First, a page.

Roberto Cazzolla Gatti

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Roberto Cazzolla Gatti
Roberto Cazzolla Gatti in a 2015 expedition in Gabon (Africa)
Born (1984-02-11) February 11, 1984 (age 39)
Noci (BA), Italy
Alma materUniversity of Bari
University of Tuscia
Known forautocatalysis of biodiversity, evolutionary niche emergence, species-volume relationship, animal cognition, endogenosymbiosis, avoidance of competition, evolution of cooperation, evolution of Gaia, environmental sustainability, climate change biology, environment-zoonoses links
AwardsBest Researcher 2015 TSU Award, Best e-learning course 2016 TSU Award, Best MSc Program Coordinator 2017 TSU Award, Konrad Lorenz Institute (KLI) 2020, Konrad Lorenz Institute (KLI) 2021 Senior Fellowship
Scientific career
InstitutionsUniversity of Bologna Italy
Tomsk State University Russia
Konrad Lorenz Institute for Evolution and Cognition Research Austria
Polytechnic of Rouen France
University of Tuscia Italy
Purdue University USA
Beijing Forestry University China
Euro-Mediterranean Center on Climate Change Italy
FAO United Nations

Roberto Cazzolla Gatti (born February 11, 1984) is an Italian ecologist, conservation biologist and evolutionist with a Ph.D. in forest ecology. His research deals with Biological Diversity and Conservation, and Global Environmental Protection occurring, therefore, at the interface between macroecology, evolutionary biology, and behavioural ecology.

He is an Associate Professor of Conservation Biology and Biodiversity at the Alma Mater Studiorum - University of Bologna, Italy, where he is also a member of the BIOME - Biodiversity and Macroecology Lab.

He also works as a freelance documentary photographer and wildlife filmmaker and coordinates geographic and scientific explorations of some of the most remote places on Earth. In 2019, his documentary film on the biodiversity of Congo river basin's forests entitled "Ivindo: a journey into the green heart of Africa"[1] was released by the Colibrì Studio Productions.

Education and career[edit]

He earned a bachelor's degree in biology in 2006, defending a thesis in marine ecology, and a master's degree in environmental and evolutionary biology in 2008, defending a thesis in zoology and anthropology ("Primate visual system and stereopsis"), at the University of Bari, Italy.

He also holds a II Level master's degree (Hons) in international policies and global environmental protection, earned in 2009 at the University of Tuscia, defending a thesis on "Africa: biodiversity and climate change" and received a diploma from the School in Biodiversity and Ecosystem Services at the Potsdam Institute for Climate Impact Research (PIK), Germany with training in Peyresq, Alpes de Haute-Provence, France.

He holds a Ph.D. in forest ecology earned in 2013 at the University of Tuscia in Viterbo (Italy), studying the tropical forests of Africa and their biodiversity.

He served for many years as a scientific advisor for the World Wildlife Fund (WWF) Italy and the Food and Agriculture Organization (FAO) of the United Nations (UN).

As a post-doc, he conducted research studies in tropical ecology and biodiversity at the Impacts on Agriculture, Forestry and Natural Terrestrial Ecosystems Division (IAFENT) of the Euro-Mediterranean Center on Climate Change (CMCC), University of Tuscia (Viterbo, Italy). Then, he joined the Research Consortium "Digamma" to develop a stereoscopic system called "Tredimed" designed for 3D analysis of biological and medical samples.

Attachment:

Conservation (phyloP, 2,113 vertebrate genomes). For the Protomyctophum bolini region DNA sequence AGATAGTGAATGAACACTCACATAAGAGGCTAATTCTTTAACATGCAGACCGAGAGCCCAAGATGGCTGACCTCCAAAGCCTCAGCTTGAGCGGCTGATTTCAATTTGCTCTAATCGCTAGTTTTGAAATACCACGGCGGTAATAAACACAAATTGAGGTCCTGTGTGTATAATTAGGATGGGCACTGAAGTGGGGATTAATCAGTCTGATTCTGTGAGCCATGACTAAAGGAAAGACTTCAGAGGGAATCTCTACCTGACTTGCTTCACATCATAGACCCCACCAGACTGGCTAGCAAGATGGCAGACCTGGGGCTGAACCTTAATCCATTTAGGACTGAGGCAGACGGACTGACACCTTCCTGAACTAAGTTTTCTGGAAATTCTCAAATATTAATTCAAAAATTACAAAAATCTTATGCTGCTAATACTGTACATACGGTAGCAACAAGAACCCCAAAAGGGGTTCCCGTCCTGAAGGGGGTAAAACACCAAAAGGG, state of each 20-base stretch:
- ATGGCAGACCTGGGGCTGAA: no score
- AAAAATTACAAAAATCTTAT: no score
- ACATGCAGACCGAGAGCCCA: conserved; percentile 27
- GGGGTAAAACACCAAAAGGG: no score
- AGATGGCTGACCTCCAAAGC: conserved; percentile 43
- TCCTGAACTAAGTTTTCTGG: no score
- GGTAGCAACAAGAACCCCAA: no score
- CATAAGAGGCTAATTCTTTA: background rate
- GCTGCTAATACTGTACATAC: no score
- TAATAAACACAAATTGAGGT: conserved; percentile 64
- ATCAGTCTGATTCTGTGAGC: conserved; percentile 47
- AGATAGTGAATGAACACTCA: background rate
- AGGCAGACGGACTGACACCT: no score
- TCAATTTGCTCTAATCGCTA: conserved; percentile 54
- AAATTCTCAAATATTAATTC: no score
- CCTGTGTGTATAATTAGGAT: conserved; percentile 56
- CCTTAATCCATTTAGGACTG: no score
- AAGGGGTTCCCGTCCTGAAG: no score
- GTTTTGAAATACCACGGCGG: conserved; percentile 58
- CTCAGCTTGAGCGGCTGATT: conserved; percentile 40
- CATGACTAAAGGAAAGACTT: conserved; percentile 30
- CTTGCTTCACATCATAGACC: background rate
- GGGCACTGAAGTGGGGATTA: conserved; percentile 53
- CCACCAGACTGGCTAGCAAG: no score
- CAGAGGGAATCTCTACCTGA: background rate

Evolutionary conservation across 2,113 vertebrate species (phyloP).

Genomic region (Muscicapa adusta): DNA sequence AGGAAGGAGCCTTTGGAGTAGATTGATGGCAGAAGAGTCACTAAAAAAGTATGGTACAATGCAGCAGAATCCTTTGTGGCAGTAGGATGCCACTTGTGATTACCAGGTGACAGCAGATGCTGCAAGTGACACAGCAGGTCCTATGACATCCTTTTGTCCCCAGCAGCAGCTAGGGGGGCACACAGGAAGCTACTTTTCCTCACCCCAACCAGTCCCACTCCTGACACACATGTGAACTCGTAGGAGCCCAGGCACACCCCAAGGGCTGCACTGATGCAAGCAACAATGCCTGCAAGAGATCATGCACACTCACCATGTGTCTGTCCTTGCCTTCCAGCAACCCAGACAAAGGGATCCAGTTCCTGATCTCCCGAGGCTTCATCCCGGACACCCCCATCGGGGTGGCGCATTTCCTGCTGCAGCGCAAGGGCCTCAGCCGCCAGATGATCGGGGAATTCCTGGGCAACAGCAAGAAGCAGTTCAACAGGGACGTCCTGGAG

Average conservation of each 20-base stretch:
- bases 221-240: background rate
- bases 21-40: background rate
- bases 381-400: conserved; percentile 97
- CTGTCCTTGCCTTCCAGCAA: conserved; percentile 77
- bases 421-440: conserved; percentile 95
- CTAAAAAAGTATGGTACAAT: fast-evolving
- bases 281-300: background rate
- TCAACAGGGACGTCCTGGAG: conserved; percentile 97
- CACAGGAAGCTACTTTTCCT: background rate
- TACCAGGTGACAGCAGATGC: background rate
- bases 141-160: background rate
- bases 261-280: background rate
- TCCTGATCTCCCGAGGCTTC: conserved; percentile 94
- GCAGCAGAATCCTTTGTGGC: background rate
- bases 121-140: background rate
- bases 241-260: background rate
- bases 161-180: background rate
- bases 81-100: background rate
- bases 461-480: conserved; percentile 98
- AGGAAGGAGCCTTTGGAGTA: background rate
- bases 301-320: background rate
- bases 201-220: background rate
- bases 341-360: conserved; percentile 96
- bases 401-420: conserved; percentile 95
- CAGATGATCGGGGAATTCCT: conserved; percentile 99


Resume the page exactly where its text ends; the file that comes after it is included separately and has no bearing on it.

From 2015 to 2021, he served as an associate professor and the head and scientific coordinator of the MSc program in biodiversity at the Biological Institute of the Tomsk State University in Russia.

In parallel to his professorship in Russia, he worked for several international research institutes and universities: in 2018–2019, he was a research associate at the Department of Forestry and Natural Resources of the Purdue University in the USA and a visiting professor at the University of Beijing in China to teach a class in Biodiversity; in 2020-2021, he was a senior research fellow of the Konrad Lorenz Institute for Evolution and Cognition Research in Austria, and in 2021, for the second academic semester, he worked as an associate professor at the Polytechnic of Rouen in France.

He is currently a member of the CEM (Commission on Ecosystem Management), the SSC (Species Survival Commission) and the WCPA (World Commission on Protected Areas) of the IUCN (The International Union for Conservation of Nature).

Research and works[edit]

Besides his empirical studies (he has been conducting field research on Mediterranean marine and terrestrial species of Europe, on tropical forests of Africa, India, Indonesia and Australia, on high-mountain and freshwater ecosystems of Russia and China, and on forest diversity of the United States), he is best known for arguing that biodiversity is an autocatalytic ecological and evolutionary process [2] and for providing evidence of non-primate animal self-awareness (for instance, studying dog and wolf's cognition with a novel "Sniff-test" [3]).

He proposed that "life begets life" [4] and that the diversity of species on Earth is generating itself by niche emergence.[5]

He also suggested several novel hypotheses and theories in ecology and evolution such as the endogenosymbiotic origin of biodiversity,[6][7] the canopy height-biodiversity relationship[8] (proposing the existence of a Species-Volume Relationship in ecology), the coexistence of species through the "avoidance of competition",[9] and the fractal nature of the latitudinal biodiversity gradient.[10]